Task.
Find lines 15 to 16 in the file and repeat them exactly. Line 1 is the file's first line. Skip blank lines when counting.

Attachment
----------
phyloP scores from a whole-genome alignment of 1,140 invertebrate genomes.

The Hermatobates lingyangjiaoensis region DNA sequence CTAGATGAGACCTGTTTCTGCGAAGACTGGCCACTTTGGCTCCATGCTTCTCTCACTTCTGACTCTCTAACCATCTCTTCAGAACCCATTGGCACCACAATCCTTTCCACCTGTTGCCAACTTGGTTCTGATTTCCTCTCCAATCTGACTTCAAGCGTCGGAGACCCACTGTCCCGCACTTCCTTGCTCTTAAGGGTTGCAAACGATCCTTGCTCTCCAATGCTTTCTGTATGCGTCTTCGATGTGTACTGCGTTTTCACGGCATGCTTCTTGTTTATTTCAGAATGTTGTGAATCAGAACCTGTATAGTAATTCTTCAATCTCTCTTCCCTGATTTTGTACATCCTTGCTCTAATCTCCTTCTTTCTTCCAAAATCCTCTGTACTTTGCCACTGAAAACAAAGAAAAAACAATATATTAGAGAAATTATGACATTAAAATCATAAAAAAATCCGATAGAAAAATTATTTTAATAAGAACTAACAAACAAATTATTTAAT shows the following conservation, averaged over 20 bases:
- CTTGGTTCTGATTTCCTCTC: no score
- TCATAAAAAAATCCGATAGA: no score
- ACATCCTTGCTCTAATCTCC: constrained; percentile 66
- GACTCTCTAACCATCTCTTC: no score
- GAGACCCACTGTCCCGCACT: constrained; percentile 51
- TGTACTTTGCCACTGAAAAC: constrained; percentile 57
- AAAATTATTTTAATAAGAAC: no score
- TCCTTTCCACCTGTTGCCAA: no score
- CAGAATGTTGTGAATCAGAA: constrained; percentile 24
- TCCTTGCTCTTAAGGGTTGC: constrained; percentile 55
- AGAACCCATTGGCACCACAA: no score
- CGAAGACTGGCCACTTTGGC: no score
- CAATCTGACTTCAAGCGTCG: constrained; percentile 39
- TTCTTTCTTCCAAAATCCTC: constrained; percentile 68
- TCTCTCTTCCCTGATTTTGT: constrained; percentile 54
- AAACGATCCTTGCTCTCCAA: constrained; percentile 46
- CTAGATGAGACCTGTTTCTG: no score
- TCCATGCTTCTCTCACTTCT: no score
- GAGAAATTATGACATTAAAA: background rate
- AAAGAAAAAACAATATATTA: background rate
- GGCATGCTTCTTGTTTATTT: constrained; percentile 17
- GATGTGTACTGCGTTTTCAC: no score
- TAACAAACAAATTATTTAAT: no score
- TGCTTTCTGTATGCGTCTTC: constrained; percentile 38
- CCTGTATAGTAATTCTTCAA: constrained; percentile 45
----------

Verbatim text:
- CAATCTGACTTCAAGCGTCG: constrained; percentile 39
- TTCTTTCTTCCAAAATCCTC: constrained; percentile 68